EA Patterns: Issues & Stereotypes

EA Core Issues: Footprints, Behaviors, Communication (Giorgio de Chirico)

Preamble

This post is the first of three parts about EA problems and solutions. It is focused on core issues and stereotypes:

  • The nature of the footprint of objects and activities: business, symbolic, physical
  • EA behavior with regard to environment: passive, reactive, proactive
  • The nature of communication and collaboration between environment, organization, and systems: digital, symbolic, natural

To maintain a degree of ecumenism stereotyped issues are described with the OWL kernel (as presented in EA in bOwls), with a clear distinction between OWL’s native hierarchies and kernel’s specific connectors:

EA Core Stereotypes
  • OWL hierarchies (yellow color) are deemed as purely conceptual, bearing solely on the meaning of terms independently of the nature of abstraction or inheritance between artifacts. They will be typically used to describe issues and illustrate taxonomies.
  • Kernel connectors (blue color) come with explicit semantics about the nature of generalization and specialization between abstraction levels as well as associations between representations. They will be used to describe patterns.
Notation

Footprints: Business, Symbolic, Physical

Enterprises operate in physical or symbolic environments that can be perceived and acted upon. A primary concern for enterprise architects should therefore to define and manage capabilities according to the nature and identity principle of objects and processes.

Objects, Agents, Locations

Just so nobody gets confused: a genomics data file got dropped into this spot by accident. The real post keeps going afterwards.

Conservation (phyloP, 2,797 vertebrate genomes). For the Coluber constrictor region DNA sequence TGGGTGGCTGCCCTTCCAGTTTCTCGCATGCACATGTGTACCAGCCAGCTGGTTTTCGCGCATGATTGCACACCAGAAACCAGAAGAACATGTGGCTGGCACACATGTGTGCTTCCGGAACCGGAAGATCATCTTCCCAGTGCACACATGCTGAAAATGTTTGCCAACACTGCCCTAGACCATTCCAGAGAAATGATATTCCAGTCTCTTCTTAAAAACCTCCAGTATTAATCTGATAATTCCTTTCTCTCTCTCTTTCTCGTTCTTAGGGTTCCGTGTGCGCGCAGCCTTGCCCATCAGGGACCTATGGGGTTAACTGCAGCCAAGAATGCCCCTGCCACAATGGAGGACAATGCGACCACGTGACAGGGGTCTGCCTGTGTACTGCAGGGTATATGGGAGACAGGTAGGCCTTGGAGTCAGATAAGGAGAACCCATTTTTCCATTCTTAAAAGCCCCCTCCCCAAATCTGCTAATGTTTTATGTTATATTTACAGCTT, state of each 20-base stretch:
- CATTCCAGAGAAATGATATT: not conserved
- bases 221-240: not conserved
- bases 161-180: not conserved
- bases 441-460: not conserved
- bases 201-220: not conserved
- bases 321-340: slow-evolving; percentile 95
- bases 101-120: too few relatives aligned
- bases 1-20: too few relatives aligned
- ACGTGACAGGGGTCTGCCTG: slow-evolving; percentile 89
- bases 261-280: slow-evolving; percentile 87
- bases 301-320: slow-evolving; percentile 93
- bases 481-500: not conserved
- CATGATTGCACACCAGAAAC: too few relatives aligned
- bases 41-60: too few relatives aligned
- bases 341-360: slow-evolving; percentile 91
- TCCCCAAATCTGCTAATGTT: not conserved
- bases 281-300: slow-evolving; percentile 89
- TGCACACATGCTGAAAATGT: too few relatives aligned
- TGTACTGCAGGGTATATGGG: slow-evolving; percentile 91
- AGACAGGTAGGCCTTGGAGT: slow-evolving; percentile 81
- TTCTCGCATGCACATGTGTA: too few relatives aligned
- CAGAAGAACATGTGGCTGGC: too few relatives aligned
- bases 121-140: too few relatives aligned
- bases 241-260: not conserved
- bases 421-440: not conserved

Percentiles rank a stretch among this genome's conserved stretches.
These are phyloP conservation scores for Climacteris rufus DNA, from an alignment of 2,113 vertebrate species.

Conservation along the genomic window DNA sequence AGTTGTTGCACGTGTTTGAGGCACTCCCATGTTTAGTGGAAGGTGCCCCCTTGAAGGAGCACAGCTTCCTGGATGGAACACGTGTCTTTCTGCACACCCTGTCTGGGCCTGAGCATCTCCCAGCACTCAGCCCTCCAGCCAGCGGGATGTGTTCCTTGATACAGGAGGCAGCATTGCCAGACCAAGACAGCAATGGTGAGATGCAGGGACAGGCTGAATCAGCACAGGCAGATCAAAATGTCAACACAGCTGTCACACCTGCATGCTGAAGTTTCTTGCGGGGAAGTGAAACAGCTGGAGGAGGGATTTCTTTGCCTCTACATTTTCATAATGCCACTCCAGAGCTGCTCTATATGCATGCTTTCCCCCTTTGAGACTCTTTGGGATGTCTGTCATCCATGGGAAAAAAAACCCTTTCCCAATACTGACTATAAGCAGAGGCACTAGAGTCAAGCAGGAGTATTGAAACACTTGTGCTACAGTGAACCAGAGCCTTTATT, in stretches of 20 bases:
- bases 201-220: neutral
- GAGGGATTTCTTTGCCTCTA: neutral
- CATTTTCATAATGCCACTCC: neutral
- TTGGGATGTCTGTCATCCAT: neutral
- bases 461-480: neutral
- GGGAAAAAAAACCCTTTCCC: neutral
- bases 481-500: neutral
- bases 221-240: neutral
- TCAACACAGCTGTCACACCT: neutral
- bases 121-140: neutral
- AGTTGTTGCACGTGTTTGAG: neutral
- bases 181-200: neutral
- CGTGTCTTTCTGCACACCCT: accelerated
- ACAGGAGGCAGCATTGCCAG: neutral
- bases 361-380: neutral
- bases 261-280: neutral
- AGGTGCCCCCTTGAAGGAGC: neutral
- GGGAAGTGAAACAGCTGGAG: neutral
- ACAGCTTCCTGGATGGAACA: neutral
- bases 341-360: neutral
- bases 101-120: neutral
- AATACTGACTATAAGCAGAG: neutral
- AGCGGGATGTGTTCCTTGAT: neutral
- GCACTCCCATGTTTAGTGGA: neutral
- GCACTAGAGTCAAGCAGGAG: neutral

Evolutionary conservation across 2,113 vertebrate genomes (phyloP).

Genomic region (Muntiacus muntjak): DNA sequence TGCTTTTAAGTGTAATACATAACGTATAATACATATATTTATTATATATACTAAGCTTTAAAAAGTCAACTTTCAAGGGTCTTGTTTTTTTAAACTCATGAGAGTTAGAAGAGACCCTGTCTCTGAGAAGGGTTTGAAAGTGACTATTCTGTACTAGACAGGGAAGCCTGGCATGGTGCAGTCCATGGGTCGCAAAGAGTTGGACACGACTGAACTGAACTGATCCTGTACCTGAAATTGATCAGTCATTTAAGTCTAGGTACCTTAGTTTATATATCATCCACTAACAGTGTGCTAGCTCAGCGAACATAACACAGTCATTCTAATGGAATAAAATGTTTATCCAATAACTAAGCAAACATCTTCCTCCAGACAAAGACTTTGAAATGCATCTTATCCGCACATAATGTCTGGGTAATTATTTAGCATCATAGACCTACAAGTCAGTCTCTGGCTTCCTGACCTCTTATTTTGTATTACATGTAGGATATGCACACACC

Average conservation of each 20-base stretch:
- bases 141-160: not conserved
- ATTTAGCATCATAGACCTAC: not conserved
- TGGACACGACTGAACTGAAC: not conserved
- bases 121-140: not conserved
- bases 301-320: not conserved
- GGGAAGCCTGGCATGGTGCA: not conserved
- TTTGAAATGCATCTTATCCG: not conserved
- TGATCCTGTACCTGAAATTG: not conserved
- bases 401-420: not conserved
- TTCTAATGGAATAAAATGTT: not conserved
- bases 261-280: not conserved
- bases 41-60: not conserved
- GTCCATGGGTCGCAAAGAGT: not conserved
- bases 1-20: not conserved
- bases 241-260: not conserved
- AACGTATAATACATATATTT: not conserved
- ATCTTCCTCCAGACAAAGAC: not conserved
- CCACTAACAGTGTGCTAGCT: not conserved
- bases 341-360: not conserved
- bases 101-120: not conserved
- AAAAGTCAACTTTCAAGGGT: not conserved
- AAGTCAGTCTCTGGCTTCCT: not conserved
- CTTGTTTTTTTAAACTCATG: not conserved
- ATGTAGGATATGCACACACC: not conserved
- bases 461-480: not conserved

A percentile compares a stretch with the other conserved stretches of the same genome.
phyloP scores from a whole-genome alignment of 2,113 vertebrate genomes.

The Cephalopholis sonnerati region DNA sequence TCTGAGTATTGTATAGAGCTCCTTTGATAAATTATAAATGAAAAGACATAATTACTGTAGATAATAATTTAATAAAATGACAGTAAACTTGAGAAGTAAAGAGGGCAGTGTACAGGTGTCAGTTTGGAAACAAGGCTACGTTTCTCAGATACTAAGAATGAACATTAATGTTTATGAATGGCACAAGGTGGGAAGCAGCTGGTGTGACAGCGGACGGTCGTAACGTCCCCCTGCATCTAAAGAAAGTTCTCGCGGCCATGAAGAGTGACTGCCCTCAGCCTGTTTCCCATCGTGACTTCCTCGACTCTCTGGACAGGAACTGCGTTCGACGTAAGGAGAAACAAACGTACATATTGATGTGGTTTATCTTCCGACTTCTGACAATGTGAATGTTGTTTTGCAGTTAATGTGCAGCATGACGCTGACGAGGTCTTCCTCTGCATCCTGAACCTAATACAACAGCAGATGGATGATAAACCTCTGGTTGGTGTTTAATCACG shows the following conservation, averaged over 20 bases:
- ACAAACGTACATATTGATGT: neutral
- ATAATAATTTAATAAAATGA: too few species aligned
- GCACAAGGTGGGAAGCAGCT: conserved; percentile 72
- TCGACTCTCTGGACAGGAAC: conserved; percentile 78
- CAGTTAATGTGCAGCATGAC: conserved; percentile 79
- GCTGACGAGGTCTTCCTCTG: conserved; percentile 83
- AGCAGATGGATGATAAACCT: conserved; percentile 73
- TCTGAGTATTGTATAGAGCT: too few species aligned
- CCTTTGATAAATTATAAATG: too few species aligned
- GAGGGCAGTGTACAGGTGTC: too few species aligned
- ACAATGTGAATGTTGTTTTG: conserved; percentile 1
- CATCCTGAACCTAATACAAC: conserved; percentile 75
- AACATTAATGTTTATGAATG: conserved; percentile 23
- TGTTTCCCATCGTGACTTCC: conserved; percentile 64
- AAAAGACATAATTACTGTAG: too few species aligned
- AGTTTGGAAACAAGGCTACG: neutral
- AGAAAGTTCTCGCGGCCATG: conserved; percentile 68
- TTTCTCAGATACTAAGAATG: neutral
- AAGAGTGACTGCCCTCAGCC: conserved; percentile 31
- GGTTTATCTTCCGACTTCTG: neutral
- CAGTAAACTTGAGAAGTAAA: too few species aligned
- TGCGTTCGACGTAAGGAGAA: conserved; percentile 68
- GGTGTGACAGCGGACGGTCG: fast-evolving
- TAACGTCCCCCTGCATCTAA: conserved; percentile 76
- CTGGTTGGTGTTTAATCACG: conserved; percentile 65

From an EA perspective, objects should be characterized by their identification footprint:

  • Business: instances identified in business environment
  • Symbolic: instances identified within organizations
  • Physical: instances directly identified in physical environments through system interfaces

That taxonomy can be used to characterize typical configurations with regard to identification (#) and associated management (+) :

Footprint Taxonomy for Objects
  • Physical objects identified at the business level, e.g., Cask (a)
  • Physical objects identified at the enterprise level, e.g., Printer (b)
  • Symbolic objects identified at the business level, e.g., Reservation (c)
  • Symbolic objects identified at the enterprise level, e.g., Inventory Item (d)
  • Symbolic objects identified in environment, e.g., Product Reference (e)
  • Physical objects identified at the platform level, e.g., Oven (f)

Besides typical issues, that taxonomy makes room for specific ones, e.g.:

  • Non-sortal (or non-countable) physical objects, e.g., rice or poultry, which cannot be directly identified at the physical level (Inventory Item)
  • Objects identified and managed simultaneously as physical and symbolic entities (Cask)
  • Social agents, for active objects defined independently of their physical or symbolic actuality

Locations, besides their identification as objects, can be defined as containers, with the footprint taxonomy applied to corresponding address spaces and time frames:

  • Physical and digital: geographic coordinates and time zones
  • Symbolic: calendars and logical address spaces, e.g., directories in systems
  • Business: statutory calendars and organizational charts

As already noted for objects (Cask), the conceptual neutrality of OWL hierarchies enables twofold descriptions of locations, e.g., OperationalUnit≈ described in terms of both organizational and physical location.

Activities & Roles

From an ontological perspective activities are symbolic descriptions whose execution is represented by processes. With regard to the nature of activities, and to avoid confusion, the distinction can be put in terms of actual vs symbolic, the former involving the physical/digital environment, the latter limited to the symbolic/business one. Along that reasoning the taxonomy defined for objects can also be used to characterize the footprint of activities:

Footprint Taxonomy for Activities
  • Symbolic activities carried out in business environment and mirrored in systems e.g., BillCustomer (a)
  • Symbolic activities, typically computations, usually but not necessarily performed by systems e.g., PrepareBill (b)
  • Actual activities carried out independently of the business environment, e.g., PrintBill (c)
  • Actual activities carried out across business and physical environments, independently of symbolic representations, e.g., PresentBill (d)